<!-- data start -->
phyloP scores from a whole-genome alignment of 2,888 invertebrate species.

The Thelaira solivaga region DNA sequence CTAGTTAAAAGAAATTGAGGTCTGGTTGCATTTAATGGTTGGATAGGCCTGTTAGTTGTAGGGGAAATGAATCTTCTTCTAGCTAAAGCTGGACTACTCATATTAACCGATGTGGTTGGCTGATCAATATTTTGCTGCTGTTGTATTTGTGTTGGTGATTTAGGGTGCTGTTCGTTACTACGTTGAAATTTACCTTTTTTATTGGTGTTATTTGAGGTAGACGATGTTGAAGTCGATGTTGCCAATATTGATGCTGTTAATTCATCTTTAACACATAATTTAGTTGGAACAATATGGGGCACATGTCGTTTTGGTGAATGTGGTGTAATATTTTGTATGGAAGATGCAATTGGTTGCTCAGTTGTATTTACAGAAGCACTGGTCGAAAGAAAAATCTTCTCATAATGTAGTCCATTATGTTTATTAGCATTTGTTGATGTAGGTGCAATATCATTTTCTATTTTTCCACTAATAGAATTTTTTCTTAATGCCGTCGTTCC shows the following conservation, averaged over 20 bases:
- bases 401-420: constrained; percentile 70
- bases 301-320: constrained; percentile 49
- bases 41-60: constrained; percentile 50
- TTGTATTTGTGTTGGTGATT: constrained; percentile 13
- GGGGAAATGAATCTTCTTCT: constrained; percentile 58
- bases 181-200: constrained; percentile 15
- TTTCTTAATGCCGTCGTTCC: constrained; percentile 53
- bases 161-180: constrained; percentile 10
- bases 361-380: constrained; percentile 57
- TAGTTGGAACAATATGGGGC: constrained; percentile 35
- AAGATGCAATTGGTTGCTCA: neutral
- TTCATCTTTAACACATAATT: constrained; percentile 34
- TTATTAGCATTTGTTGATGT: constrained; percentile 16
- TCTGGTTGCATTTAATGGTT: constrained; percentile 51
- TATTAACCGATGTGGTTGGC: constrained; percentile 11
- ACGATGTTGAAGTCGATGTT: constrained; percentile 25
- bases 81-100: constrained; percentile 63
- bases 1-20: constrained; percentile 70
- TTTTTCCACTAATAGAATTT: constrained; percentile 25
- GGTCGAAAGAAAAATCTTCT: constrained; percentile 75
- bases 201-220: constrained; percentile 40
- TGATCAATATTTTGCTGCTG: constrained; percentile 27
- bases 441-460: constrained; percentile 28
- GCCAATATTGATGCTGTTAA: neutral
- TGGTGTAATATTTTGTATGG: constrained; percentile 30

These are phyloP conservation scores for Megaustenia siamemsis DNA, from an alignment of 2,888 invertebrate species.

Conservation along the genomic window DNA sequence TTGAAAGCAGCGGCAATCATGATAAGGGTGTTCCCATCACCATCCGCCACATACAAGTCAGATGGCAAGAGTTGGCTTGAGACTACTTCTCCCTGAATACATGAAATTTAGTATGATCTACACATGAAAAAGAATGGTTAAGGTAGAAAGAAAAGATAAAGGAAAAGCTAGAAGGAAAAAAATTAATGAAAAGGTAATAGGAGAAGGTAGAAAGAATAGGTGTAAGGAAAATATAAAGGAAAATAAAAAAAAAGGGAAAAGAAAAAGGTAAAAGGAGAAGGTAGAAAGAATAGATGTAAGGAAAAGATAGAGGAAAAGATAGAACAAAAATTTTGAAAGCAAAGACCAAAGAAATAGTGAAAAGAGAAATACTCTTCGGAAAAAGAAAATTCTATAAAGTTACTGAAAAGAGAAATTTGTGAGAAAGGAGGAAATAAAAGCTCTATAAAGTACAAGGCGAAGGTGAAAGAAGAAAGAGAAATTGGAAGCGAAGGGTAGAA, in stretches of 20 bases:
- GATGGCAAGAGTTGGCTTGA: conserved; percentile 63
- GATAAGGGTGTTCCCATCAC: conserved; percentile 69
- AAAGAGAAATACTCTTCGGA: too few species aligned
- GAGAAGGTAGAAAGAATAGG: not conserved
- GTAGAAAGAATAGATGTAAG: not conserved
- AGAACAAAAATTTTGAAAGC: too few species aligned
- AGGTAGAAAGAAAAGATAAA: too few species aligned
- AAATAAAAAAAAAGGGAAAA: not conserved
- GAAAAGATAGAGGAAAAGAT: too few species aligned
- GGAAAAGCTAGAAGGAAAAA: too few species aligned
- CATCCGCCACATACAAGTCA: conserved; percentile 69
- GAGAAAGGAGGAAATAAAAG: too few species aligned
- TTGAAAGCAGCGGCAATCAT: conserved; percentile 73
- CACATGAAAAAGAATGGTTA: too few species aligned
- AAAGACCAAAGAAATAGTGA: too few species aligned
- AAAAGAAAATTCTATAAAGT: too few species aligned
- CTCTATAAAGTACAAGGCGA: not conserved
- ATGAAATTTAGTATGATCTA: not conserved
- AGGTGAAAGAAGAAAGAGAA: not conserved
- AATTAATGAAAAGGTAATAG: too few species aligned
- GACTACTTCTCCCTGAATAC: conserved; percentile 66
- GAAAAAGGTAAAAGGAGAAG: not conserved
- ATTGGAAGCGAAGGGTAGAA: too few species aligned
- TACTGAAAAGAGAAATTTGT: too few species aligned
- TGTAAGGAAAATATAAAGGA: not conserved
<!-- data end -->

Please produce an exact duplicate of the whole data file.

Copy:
phyloP scores from a whole-genome alignment of 2,888 invertebrate species.

The Thelaira solivaga region DNA sequence CTAGTTAAAAGAAATTGAGGTCTGGTTGCATTTAATGGTTGGATAGGCCTGTTAGTTGTAGGGGAAATGAATCTTCTTCTAGCTAAAGCTGGACTACTCATATTAACCGATGTGGTTGGCTGATCAATATTTTGCTGCTGTTGTATTTGTGTTGGTGATTTAGGGTGCTGTTCGTTACTACGTTGAAATTTACCTTTTTTATTGGTGTTATTTGAGGTAGACGATGTTGAAGTCGATGTTGCCAATATTGATGCTGTTAATTCATCTTTAACACATAATTTAGTTGGAACAATATGGGGCACATGTCGTTTTGGTGAATGTGGTGTAATATTTTGTATGGAAGATGCAATTGGTTGCTCAGTTGTATTTACAGAAGCACTGGTCGAAAGAAAAATCTTCTCATAATGTAGTCCATTATGTTTATTAGCATTTGTTGATGTAGGTGCAATATCATTTTCTATTTTTCCACTAATAGAATTTTTTCTTAATGCCGTCGTTCC shows the following conservation, averaged over 20 bases:
- bases 401-420: constrained; percentile 70
- bases 301-320: constrained; percentile 49
- bases 41-60: constrained; percentile 50
- TTGTATTTGTGTTGGTGATT: constrained; percentile 13
- GGGGAAATGAATCTTCTTCT: constrained; percentile 58
- bases 181-200: constrained; percentile 15
- TTTCTTAATGCCGTCGTTCC: constrained; percentile 53
- bases 161-180: constrained; percentile 10
- bases 361-380: constrained; percentile 57
- TAGTTGGAACAATATGGGGC: constrained; percentile 35
- AAGATGCAATTGGTTGCTCA: neutral
- TTCATCTTTAACACATAATT: constrained; percentile 34
- TTATTAGCATTTGTTGATGT: constrained; percentile 16
- TCTGGTTGCATTTAATGGTT: constrained; percentile 51
- TATTAACCGATGTGGTTGGC: constrained; percentile 11
- ACGATGTTGAAGTCGATGTT: constrained; percentile 25
- bases 81-100: constrained; percentile 63
- bases 1-20: constrained; percentile 70
- TTTTTCCACTAATAGAATTT: constrained; percentile 25
- GGTCGAAAGAAAAATCTTCT: constrained; percentile 75
- bases 201-220: constrained; percentile 40
- TGATCAATATTTTGCTGCTG: constrained; percentile 27
- bases 441-460: constrained; percentile 28
- GCCAATATTGATGCTGTTAA: neutral
- TGGTGTAATATTTTGTATGG: constrained; percentile 30

These are phyloP conservation scores for Megaustenia siamemsis DNA, from an alignment of 2,888 invertebrate species.

Conservation along the genomic window DNA sequence TTGAAAGCAGCGGCAATCATGATAAGGGTGTTCCCATCACCATCCGCCACATACAAGTCAGATGGCAAGAGTTGGCTTGAGACTACTTCTCCCTGAATACATGAAATTTAGTATGATCTACACATGAAAAAGAATGGTTAAGGTAGAAAGAAAAGATAAAGGAAAAGCTAGAAGGAAAAAAATTAATGAAAAGGTAATAGGAGAAGGTAGAAAGAATAGGTGTAAGGAAAATATAAAGGAAAATAAAAAAAAAGGGAAAAGAAAAAGGTAAAAGGAGAAGGTAGAAAGAATAGATGTAAGGAAAAGATAGAGGAAAAGATAGAACAAAAATTTTGAAAGCAAAGACCAAAGAAATAGTGAAAAGAGAAATACTCTTCGGAAAAAGAAAATTCTATAAAGTTACTGAAAAGAGAAATTTGTGAGAAAGGAGGAAATAAAAGCTCTATAAAGTACAAGGCGAAGGTGAAAGAAGAAAGAGAAATTGGAAGCGAAGGGTAGAA, in stretches of 20 bases:
- GATGGCAAGAGTTGGCTTGA: conserved; percentile 63
- GATAAGGGTGTTCCCATCAC: conserved; percentile 69
- AAAGAGAAATACTCTTCGGA: too few species aligned
- GAGAAGGTAGAAAGAATAGG: not conserved
- GTAGAAAGAATAGATGTAAG: not conserved
- AGAACAAAAATTTTGAAAGC: too few species aligned
- AGGTAGAAAGAAAAGATAAA: too few species aligned
- AAATAAAAAAAAAGGGAAAA: not conserved
- GAAAAGATAGAGGAAAAGAT: too few species aligned
- GGAAAAGCTAGAAGGAAAAA: too few species aligned
- CATCCGCCACATACAAGTCA: conserved; percentile 69
- GAGAAAGGAGGAAATAAAAG: too few species aligned
- TTGAAAGCAGCGGCAATCAT: conserved; percentile 73
- CACATGAAAAAGAATGGTTA: too few species aligned
- AAAGACCAAAGAAATAGTGA: too few species aligned
- AAAAGAAAATTCTATAAAGT: too few species aligned
- CTCTATAAAGTACAAGGCGA: not conserved
- ATGAAATTTAGTATGATCTA: not conserved
- AGGTGAAAGAAGAAAGAGAA: not conserved
- AATTAATGAAAAGGTAATAG: too few species aligned
- GACTACTTCTCCCTGAATAC: conserved; percentile 66
- GAAAAAGGTAAAAGGAGAAG: not conserved
- ATTGGAAGCGAAGGGTAGAA: too few species aligned
- TACTGAAAAGAGAAATTTGT: too few species aligned
- TGTAAGGAAAATATAAAGGA: not conserved